Listen to this article
Will 2013 go down in art market history as the peak of a boom, or the beginning of a new world order for art sales? After the blockbusting, $691m sale of contemporary art at Christie’s in New York in November, with its record high prices – $142.4m for a Bacon, $58.4m for a Koons – art adviser Abigail Asher declared: “It’s a new world: it feels like a reinvention of the art market. I’m overwhelmed.” Certainly, the prices now fetched in the market for top-level, postwar and contemporary art by both living and dead artists are enormous and inexplicable to many. But according to Christie’s, there were six people bidding more than $100m for the Bacon – two of them Asian. Every one of the top ten in that sale went for more than $20m. That gives an idea of the depth of the market and its geographical spread. As New York dealer Edward Tyler Nahem said: “In sheer defiance of other global economic trends, or perhaps because of such trends, there is an unprecedented flow of money into the art market. For some, this could represent a flight of capital from other conceivably more unstable harbours to comfortably park one’s wealth.”
While it is customary to say that the market’s strength is focused on just a few artists, Art Basel Miami Beach and its attendant fairs, taking place a couple of weeks after the New York sales, saw art selling merrily at every level – from the million-dollar, safe-bet end of Katz, Calder and Koons to emerging artists priced from the low thousands at the satellite fairs. These included a paper construction by Sarah Bridgland at $2,000, digital animations by Yorgo Alexopoulos at $11,000 and a diptych by Hans Kotter at $35,000, all of which found buyers at the Pulse fair.
It seems contradictory that the follow-up to the rip-roaring New York sales was the departure of two major figures from the contemporary art departments of Sotheby’s and Christie’s. The news that Tobias Meyer, chief auctioneer and head of contemporary art at Sotheby’s, had left was shuffled out on a Friday night just before Thanksgiving week. With Sotheby’s under attack from activist shareholders, notably Daniel Loeb – who is also an art collector – all sorts of interpretations were put on his departure, but it does seem to have been by mutual agreement. Then in December Christie’s head honcho for “contemporary art development”, Amy Cappellazzo, also jumped ship. Both Meyer and Cappellazzo say they will be working in private sales, and this makes sense. They know the business through and through, they know “where the bodies are buried” in auction speak, meaning the location of the juiciest works of art, and they hobnob with the top collectors. Instead of drawing a salary, why not earn much more as dealers?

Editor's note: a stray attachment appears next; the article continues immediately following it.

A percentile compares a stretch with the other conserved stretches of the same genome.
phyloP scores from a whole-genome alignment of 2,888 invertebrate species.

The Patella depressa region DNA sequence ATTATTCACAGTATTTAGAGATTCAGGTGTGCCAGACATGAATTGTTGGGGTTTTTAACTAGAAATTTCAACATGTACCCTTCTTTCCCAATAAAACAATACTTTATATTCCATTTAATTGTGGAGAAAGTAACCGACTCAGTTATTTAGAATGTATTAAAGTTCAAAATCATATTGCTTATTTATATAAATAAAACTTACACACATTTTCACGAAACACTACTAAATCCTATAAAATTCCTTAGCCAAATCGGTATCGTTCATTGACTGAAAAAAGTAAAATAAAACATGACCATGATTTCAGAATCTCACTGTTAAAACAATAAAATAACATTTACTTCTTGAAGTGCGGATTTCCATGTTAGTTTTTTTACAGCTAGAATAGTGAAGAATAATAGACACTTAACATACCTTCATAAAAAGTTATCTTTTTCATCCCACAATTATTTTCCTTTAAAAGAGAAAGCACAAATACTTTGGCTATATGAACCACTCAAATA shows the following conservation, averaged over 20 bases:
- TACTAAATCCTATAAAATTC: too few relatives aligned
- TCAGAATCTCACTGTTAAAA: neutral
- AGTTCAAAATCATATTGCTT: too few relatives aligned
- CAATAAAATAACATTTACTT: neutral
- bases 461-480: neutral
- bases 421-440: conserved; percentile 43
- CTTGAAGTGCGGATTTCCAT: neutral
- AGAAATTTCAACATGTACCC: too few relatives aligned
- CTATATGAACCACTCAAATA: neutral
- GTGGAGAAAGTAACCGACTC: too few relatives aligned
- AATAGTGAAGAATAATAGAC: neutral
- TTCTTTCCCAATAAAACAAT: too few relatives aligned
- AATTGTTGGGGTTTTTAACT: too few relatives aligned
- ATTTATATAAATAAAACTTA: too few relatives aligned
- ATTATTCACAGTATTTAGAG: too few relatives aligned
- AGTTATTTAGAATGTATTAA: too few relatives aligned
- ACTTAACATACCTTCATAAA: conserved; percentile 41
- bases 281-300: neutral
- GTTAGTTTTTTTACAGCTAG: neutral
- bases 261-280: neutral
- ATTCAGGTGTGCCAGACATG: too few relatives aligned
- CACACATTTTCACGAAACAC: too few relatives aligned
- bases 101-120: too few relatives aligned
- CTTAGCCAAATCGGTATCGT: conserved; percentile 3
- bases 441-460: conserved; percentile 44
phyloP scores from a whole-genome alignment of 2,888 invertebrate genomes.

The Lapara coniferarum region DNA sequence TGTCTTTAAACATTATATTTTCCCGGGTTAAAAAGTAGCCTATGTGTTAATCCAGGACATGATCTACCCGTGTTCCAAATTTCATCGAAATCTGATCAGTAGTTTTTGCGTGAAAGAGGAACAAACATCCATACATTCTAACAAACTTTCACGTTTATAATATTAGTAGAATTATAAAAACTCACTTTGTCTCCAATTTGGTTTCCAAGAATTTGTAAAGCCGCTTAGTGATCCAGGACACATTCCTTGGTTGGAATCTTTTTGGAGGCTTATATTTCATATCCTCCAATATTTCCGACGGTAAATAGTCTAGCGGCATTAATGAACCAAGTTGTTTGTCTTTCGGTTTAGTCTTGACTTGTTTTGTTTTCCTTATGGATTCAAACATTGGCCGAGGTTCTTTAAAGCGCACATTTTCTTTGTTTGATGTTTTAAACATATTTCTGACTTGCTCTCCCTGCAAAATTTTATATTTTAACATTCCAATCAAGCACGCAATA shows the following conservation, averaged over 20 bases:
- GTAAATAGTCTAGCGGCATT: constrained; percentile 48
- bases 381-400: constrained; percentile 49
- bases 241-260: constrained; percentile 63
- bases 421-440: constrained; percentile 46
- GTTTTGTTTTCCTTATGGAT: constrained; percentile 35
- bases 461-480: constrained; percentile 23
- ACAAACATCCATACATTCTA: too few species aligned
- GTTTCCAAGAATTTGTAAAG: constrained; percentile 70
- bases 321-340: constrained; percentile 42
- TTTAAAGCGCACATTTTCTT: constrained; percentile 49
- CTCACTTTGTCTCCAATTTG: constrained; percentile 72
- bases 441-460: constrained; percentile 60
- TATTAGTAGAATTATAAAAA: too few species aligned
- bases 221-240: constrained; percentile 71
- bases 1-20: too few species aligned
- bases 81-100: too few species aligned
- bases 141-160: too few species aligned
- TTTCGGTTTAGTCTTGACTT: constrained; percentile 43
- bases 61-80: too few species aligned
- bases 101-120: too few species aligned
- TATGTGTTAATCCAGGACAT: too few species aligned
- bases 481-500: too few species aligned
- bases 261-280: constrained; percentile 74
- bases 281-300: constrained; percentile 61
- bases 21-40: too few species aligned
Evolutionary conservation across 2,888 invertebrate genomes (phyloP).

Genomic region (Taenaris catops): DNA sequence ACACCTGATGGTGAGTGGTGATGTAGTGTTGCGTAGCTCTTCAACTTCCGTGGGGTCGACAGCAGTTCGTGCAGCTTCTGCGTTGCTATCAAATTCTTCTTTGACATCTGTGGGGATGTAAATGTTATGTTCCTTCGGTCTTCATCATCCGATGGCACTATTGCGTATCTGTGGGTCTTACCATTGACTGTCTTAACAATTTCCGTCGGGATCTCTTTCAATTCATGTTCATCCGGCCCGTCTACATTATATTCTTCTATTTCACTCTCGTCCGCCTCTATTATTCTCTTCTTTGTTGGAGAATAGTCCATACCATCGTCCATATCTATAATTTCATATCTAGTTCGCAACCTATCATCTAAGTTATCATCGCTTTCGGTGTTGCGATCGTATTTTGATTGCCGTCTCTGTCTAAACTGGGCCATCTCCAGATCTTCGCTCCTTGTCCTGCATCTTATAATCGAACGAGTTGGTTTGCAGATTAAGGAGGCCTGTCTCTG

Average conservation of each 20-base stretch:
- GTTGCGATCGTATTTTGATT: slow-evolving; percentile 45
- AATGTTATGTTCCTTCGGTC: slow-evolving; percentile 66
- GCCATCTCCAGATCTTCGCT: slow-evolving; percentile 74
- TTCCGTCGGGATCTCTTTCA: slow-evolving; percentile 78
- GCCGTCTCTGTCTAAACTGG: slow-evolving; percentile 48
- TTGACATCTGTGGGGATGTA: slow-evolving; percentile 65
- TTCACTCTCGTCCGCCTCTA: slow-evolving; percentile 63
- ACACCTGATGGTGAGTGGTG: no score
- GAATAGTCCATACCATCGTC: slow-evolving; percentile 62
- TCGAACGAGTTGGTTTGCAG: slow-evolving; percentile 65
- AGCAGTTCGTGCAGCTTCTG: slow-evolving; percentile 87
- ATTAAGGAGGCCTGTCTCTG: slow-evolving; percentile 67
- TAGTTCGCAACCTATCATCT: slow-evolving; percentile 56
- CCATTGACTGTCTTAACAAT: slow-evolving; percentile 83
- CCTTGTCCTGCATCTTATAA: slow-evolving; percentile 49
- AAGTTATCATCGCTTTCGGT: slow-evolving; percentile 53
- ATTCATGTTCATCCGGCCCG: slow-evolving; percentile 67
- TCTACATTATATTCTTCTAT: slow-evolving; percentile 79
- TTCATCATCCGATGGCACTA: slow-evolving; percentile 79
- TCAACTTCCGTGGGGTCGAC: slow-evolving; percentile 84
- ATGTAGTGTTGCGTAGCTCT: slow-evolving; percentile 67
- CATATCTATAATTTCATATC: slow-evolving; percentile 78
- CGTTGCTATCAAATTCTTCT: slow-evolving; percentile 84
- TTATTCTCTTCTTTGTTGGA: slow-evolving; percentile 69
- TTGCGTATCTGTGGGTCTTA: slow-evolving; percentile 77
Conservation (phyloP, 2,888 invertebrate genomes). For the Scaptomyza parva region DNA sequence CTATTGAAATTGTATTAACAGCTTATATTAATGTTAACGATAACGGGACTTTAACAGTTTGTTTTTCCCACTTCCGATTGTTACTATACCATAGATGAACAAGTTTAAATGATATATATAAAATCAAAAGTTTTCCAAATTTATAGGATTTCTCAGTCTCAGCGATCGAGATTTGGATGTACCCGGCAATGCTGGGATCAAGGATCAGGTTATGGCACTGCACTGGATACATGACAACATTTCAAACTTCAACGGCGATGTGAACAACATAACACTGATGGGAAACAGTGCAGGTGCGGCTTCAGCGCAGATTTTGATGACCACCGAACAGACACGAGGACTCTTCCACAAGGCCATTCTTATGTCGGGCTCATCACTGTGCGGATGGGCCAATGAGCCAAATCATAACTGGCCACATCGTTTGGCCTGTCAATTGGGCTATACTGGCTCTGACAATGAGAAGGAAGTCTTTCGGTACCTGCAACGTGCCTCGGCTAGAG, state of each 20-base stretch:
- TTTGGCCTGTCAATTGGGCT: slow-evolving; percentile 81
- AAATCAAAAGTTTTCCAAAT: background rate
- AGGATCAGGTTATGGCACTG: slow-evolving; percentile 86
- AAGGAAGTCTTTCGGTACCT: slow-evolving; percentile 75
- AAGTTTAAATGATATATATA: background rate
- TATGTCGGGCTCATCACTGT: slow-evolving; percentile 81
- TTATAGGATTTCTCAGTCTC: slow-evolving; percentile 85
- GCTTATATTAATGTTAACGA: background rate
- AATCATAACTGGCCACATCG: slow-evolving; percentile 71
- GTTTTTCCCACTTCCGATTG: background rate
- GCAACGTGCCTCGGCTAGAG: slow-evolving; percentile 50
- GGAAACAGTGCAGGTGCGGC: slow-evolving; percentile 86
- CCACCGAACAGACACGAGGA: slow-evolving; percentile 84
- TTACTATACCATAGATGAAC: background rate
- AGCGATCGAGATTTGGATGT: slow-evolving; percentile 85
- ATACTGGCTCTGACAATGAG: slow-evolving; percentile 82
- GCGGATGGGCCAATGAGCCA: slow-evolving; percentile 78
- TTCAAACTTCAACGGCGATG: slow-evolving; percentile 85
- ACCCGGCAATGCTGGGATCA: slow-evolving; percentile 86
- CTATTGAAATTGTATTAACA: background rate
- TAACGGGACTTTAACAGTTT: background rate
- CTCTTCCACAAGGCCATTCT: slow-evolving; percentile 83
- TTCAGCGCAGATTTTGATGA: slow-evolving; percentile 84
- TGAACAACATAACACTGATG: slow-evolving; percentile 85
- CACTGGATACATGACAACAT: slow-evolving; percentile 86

. . .
The year also saw Christie’s and Sotheby’s continue their thrusts into new markets. Both have been longing to get into mainland China, and both held sales there. Christie’s rolled out the red carpet for Chinese buyers in September in Shanghai, when it held a small but significant sale of western and Asian art, watches and various sundries, garnering $25m and selling a Picasso for $1.9m. Of the 40 lots on offer, only one failed to sell, but the point of the event – for which Christie’s shipped in all its top brass and a swath of collectors – was to anchor the brand in Chinese minds. Then Sotheby’s held a “Beijing art week”, with an auction and selling show, making $37.3m for a 141-lot auction and setting a new price high for Zao Wou-ki at $14.7m. Finally, Christie’s was gearing up for its first sale in India, with an 83-lot sale in Mumbai, scheduled just before Christmas.
Bad news came this year, however, for collectors who had trusted the Knoedler name and bought multimillion-dollar works from the venerable New York gallery, shuttered in 2011. People such as Tom Ford’s chairman Domenico De Sole, hedge fund manager Pierre Lagrange, the Kemper Museum of Contemporary Art in Missouri and many others had acquired from the dealer abstract expressionist and modernist works by the likes of Rothko, Kline and Pollock, some for multimillion sums. The person who supplied them to Knoedler, Glafira Rosales, pleaded guilty in September to selling fakes fabricated by a Chinese painter in Queens. Knoedler is closed and Rosales is facing a long prison sentence, so who will compensate buyers – seven are suing – for their now-worthless paintings?
The case was also bad news for art experts, a number of whom had accepted as authentic the works Knoedler was selling. Conclusion: it seems much easier than previously thought to hoodwink specialists of 20th-century works of art. Provenance, now, is going to be far more important. Ideally in the future, a vendor called “Mr X-who-doesn’t-want-to-be-named” will set off all sorts of alarm bells, although I actually doubt the designation will disappear completely. A new art sales site, ArtWise, is apparently going to connect buyers and sellers while each keeps complete anonymity – hardly the more transparent market that many would like to see in the wake of the Rosales scandal.
As for art galleries, 2013 saw further expansion internationally. Paris’s Emmanuel Perrotin opened a New York outlet, adding to an operation that includes Hong Kong and three galleries in Paris. Marian Goodman is opening in London next year: Thaddaeus Ropac will inaugurate a new space in 2014 at an as-yet-undisclosed location – but not in Europe. At the same time, a number of midsized dealers closed, squeezed between the big boys and the smaller, slimmer emerging galleries. D’Amelio Terras in New York, Jérôme de Noirmont in Paris and Martin Klosterfeld in Berlin all closed. And some other Berlin galleries were thought to be in the red.
Georgina Adam is art market editor-at-large of The Art Newspaper